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Harmon Field to purchase $19k mower, page 6

Tryon Daily Bulletin

The World’s Smallest Daily Newspaper

Vol. 86 / No. 40

Tryon, N.C. 28782

Wednesday, March 27, 2013

Only 50 cents

Heritage Days bring Civil War to life Foothills Equestrian Nature Center (FENCE) is hosting its third invasive species removal project on Friday, March 29 from 9 a.m. to 3 p.m. This project was started in the spring of 2012. FENCE is seeking community members interested in helping to continue work on the trail. FENCE will supply equipment and supplies needed. Lunch and refreshments will be provided. Contact Kristy Burja, AmeriCorps nature education assistant, at 828-859-9021 ext. 13 or Here’s a list of upcoming meetings and events for area nonprofit community and governmental organizations:


Chet Damron portrayed Abraham Lincoln for the hundreds of students and adults who experienced Harmon Field Heritage Days last week. Full story on page 6. (photo submitted by Doug Nickau)

Polk County Mobile Recycling Unit, Wednesdays, Fire Department in Green Creek, 7 a.m. - noon. The Saluda Planning Board will hold the last of three additional meetings to discuss permitted uses. This meeting will be held the fourth

Tryon drafts picket/protest regulation

(Continued on page 2)

(Continued on page 3)

by Leah Justice

The Town of Tryon is considering amending its town code to regulate pickets, demonstrations, parades and protests with careful drafting to ensure the language does not restrict anyone’s First

Amendment right to free speech. Council met March 19 and reviewed a draft ordinance to be included in the town’s code that would require a notification be submitted and restrictions regarding how close a picket, protest,

demonstration or parade could be in front of open businesses. The original draft said that a notification has to be obtained from the town if 10 or more per-

Serving Polk County and Upper Spartanburg and Greenville Counties

For treatment of chronic, non-healing wounds Rutherford Wound Care & Hyperbarics

located at 112 Sparks Drive in Forest City * 828-351-6000

2 Tryon Daily Bulletin  / The World’s Smallest Daily Newspaper

• Calendar (continued from page 1)

Wednesday (March 23) at 9 a.m. at the Saluda Library. The Meeting Place Senior Center, Wednesday activities include Tai Chi, 9 a.m.; medication assistance; ceramics, 9:30 a.m.; Wacky Wednesday, senior fitness and Italian club, 10 a.m.; bingo and bridge, 12:30 p.m. 828-894-0001. Green Creek Community Center, quilters’ group, Wednesdays, 10 - 11:30 a.m. Saluda Center, Wednesday activities, Trash Train, 10 a.m.; gentle Yin Yoga 12:30 p.m. For more activities, email or visit www. Tryon Kiwanis Club, meets Wednesdays, noon, Congregational Church, 210 Melrose Ave., Tryon. PCHS tennis at North Henderson, Wednesday, March 27, 4 p.m. PCHS varsity baseball at Smoky Mtn. Wednesday, March 27, 4 p.m. Polk County Economic & Tourism Development Commission (ETDC) meets on the last Wednesday of each month at 5:30 p.m. at the First Peak Visitor Center conference room, 20 E. Mills St., Columbus. For information, call 828-894-2895. Female Domestic Abuse Intervention Program Wednes-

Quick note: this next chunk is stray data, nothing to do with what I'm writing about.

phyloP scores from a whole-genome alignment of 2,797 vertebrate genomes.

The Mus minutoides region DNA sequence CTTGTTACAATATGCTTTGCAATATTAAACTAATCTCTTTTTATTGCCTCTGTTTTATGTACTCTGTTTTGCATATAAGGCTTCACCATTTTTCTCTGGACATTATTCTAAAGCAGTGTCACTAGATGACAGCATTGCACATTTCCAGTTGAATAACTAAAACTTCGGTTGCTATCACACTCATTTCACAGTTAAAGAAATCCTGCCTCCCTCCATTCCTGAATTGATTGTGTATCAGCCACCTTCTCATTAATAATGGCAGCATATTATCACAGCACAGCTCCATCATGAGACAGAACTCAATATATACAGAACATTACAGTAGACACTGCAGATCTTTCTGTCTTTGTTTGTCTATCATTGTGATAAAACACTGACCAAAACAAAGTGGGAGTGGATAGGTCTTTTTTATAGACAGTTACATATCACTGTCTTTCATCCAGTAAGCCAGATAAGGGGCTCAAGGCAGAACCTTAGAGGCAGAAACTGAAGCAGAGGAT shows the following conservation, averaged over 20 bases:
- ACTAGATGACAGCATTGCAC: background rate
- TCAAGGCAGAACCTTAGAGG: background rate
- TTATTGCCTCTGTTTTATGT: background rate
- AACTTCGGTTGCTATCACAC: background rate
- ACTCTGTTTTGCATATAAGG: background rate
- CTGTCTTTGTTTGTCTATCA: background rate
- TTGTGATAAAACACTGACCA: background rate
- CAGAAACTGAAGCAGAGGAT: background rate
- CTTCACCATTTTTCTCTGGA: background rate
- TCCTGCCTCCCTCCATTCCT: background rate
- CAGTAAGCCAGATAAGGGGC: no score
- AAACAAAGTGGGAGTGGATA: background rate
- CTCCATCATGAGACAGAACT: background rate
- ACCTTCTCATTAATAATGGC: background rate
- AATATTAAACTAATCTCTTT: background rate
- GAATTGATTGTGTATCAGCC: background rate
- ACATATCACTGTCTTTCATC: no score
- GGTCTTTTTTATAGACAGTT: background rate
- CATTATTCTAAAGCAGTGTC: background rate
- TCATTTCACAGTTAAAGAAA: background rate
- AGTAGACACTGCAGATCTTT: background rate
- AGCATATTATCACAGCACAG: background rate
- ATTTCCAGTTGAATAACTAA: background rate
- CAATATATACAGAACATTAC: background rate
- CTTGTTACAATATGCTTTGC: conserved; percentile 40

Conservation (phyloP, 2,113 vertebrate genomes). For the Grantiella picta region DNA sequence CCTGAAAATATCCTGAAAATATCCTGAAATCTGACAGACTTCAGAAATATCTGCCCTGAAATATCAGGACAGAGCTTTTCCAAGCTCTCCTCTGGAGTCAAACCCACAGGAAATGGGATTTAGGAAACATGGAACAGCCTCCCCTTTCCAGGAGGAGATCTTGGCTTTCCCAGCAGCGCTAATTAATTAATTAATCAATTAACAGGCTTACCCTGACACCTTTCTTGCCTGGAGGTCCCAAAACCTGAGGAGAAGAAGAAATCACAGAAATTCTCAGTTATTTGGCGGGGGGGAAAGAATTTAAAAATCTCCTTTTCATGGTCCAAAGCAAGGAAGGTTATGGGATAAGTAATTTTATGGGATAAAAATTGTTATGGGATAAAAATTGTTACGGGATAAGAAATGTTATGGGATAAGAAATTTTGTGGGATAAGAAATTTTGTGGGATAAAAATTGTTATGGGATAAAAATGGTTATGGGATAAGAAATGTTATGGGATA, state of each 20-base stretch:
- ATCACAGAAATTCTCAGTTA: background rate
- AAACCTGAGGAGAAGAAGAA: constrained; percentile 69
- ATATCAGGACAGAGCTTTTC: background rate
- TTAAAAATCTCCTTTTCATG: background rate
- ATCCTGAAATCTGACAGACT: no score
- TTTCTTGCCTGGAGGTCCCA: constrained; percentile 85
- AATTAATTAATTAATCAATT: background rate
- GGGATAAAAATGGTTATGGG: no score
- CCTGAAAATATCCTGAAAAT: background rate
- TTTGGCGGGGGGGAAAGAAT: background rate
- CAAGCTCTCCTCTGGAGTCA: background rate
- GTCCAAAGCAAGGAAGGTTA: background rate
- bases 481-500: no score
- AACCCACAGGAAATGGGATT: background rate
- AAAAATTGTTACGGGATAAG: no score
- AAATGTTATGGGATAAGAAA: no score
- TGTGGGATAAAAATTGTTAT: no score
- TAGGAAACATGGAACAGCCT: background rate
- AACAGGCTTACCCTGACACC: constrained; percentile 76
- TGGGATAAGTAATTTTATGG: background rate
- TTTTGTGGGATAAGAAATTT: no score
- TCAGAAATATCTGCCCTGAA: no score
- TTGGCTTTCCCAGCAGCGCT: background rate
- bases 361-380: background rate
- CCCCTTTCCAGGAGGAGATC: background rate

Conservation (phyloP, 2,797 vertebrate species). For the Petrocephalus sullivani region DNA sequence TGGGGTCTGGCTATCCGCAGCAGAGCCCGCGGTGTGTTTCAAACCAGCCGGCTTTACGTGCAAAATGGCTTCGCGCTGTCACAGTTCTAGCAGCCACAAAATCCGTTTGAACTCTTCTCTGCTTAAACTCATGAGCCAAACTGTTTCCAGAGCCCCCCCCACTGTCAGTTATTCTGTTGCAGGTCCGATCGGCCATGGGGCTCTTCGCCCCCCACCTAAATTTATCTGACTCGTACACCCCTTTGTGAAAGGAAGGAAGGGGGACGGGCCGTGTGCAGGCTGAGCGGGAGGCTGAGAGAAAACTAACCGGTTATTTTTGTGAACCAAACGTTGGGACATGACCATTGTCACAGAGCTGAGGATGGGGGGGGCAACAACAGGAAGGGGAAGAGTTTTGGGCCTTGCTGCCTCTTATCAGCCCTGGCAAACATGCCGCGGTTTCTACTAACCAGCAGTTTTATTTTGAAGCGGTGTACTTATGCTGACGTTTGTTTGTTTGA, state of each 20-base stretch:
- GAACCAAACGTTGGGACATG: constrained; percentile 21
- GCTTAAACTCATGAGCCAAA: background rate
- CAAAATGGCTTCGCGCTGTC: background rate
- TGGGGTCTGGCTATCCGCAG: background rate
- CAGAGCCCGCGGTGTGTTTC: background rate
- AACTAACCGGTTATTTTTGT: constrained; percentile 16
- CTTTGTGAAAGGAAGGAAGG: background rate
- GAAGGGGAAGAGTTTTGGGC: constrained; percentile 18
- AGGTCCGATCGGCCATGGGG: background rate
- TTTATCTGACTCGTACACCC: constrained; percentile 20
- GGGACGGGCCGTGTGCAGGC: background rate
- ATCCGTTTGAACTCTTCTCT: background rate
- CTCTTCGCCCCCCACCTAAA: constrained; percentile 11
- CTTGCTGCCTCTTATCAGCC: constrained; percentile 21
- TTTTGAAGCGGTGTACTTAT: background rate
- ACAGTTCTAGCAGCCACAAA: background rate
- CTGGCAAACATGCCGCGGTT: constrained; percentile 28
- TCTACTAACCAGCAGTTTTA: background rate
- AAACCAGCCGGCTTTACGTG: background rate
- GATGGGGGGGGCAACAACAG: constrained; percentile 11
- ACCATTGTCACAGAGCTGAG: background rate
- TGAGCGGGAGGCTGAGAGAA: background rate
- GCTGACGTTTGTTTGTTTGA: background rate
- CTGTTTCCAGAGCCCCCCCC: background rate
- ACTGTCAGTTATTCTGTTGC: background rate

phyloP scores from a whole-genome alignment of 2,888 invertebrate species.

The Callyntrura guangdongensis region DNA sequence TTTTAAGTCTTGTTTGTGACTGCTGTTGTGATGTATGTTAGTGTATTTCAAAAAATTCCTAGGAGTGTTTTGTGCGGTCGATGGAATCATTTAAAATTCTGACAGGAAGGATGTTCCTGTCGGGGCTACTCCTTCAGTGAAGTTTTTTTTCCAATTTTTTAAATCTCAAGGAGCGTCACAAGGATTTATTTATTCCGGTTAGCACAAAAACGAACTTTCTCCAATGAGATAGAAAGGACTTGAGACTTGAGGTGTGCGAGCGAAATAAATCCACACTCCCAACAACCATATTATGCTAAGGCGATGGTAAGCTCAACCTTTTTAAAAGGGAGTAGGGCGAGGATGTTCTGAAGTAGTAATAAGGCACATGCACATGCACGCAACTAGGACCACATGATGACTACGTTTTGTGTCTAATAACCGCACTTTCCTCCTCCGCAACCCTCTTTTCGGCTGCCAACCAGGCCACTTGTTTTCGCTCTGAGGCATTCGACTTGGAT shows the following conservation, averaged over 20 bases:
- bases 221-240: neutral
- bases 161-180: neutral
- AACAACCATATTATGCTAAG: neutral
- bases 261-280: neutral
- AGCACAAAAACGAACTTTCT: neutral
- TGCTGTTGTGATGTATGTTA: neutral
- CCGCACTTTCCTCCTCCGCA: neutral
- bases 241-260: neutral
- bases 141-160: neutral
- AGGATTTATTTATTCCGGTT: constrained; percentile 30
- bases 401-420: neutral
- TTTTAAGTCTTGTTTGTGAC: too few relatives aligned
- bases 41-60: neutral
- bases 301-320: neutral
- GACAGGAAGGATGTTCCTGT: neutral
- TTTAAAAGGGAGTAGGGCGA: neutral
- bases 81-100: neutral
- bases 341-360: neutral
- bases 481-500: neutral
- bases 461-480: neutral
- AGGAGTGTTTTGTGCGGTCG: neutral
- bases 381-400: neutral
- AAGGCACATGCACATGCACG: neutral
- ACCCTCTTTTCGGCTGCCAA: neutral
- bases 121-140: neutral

How To Reach Us

Main number, classifieds and subscriptions: 828-859-9151 FAX: 828-859-5575 e-mail: Founded Jan. 31, 1928 by Seth M. Vining. (Consolidated with the Polk County News 1955) Betty Ramsey, Publisher

THE TRYON DAILY BULLETIN (USPS 643-360) is published daily except Saturdays and Sundays for $60 per year by Tryon Newsmedia LLC, 16 N. Trade St., Tryon, NC 287826656. Periodicals postage paid at Tryon, North Carolina 28782. POSTMASTER: Send address changes to Tryon Newsmedia LLC., 16 N Trade St., Tryon, NC 28782-6656.

days 6-7:30 p.m., Steps to HOPE. 894-2340. Alcoholics Anonymous Tryon 12 and 12, Wednesdays, 6:30 - 7:30 p.m., Tryon Coffeehouse, 90 Trade Street.


Polk County Mobile Recycling Unit, Thursdays, 7 a.m. noon, corner of Hampton Court and Hwy 108. Thursday Men’s Prayer Breakfast, will meet this month, on March 28 at 8 a.m. at TJ’s Cafe 456 S. Trade St. in Tryon. Come and bring a friend. Along with a “order from menu” breakfast, there will be fellowship and prayer for the needs of those in our community, state, nation and world and for those who will to cause us harm. The group meets the last Thursday of every month. Saluda Center, Thursday activities: knitting group, 9:30 a.m.; gentle Yin Yoga, 5:30 p.m. For more activities, email or visit The Meeting Place Senior Center, Thursday activities include ceramics, 9:30 a.m.; devotions, 10 a.m.; bingo or movie, 12:30 p.m.; grocery shopping, 1 p.m.; yoga, 6 p.m. 828-894-0001. House of Flags Museum, open Thursdays, 10 a.m. to 1 p.m., 33 Gibson Street, Columbus. Landrum Library, Lap Babies, 10 a.m., 20- 25 minute session for young children and care givers includes music, nursery rhymes, action poems and short books. Storytime at 10:30 a.m. for preschoolers includes books, music and fingerplays. Call 828457-2218. Polk County Historical Association Museum open Thursdays, 10 a.m. - 1 p.m., 60 Walker St., Columbus, lower level. Free. Retirement Party for Joyce McCraw, PCTA Dispatcher, Come and wish Joyce good luck as she retires after 25 years with Polk County Transportation, March 28 4 to 6 p.m. at the Meeting Place. AA Open Discussion Meeting, Happy, Joyous and Free, noon on Thursdays, Columbus